Like all animals, insects harbor bacteria that influence host traits. The factors affecting insect-associated bacterial assemblages have historically been difficult to study due to limited sampling, but recent technological advances in microbial ecology (namely, bar-tagged pyrosequencing) permit the characterization of hundreds of microbial communities. I used this approach to explore insect-associated bacterial communities in three separate studies: 1) Flea-associated bacteria across space, time, and species; 2) Aphid-associated bacteria across space, diet, and host species; 3) Insect-associated bacteria from 87 unique insect species. Results suggest that communities differ among insect species and that communities shift across space and time within insect species.

Event Date: 
Wednesday, March 28, 2012 - 18:00 - 18:15
Institution: 
University of Sydney
Title: 

Genetically controlled network architecture in the filamentous fungus Neurospora crassa constrains amino acid translocation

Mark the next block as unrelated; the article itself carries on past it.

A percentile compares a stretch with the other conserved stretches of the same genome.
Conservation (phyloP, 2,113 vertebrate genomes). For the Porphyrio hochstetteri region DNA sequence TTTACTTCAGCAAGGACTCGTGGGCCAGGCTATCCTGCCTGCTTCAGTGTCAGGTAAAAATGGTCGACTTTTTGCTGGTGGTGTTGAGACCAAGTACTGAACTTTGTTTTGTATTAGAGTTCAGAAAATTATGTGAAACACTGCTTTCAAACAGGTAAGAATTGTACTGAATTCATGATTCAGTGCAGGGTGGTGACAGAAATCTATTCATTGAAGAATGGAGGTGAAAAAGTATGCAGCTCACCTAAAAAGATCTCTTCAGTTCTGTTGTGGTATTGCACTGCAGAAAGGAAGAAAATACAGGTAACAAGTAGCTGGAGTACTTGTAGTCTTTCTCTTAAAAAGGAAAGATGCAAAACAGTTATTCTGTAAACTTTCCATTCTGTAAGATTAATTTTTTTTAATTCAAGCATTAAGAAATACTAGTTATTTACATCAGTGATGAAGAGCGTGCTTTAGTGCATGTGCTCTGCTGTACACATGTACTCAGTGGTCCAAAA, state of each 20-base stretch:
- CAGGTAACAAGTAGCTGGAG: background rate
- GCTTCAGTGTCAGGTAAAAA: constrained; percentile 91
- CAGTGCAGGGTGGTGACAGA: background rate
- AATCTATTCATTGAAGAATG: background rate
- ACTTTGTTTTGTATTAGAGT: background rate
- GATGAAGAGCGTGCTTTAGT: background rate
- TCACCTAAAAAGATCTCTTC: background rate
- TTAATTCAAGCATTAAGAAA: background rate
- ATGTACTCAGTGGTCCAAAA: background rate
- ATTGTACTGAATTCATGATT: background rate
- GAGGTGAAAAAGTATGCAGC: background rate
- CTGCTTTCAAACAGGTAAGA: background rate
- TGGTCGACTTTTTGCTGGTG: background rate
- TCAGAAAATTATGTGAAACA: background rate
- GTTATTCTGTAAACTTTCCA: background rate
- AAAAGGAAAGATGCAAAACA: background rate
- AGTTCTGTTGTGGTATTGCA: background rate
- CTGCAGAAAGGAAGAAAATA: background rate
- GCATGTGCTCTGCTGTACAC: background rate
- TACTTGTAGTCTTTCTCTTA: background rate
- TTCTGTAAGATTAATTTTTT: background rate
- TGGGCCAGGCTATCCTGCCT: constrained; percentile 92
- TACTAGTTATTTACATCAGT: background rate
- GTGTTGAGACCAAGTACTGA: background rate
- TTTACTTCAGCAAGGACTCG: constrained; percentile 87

Abstract: 

Effective nutrient translocation in fungi is essential for nutrient cycling, mycorrhizal symbioses, virulence and substrate utilization. An interconnected mycelial network is proposed to influence resource translocation, but has not been empirically tested. By comparing amino acid translocation in Neurospora crassa colonies defective in network formation and translocation between wild type colonies of different developmental ages, we can gain insight into the influence of network formation on nutrient translocation.

Event Date: 
Wednesday, January 25, 2012 - 18:00 - 18:15
Institution: 
University of Sydney
Title: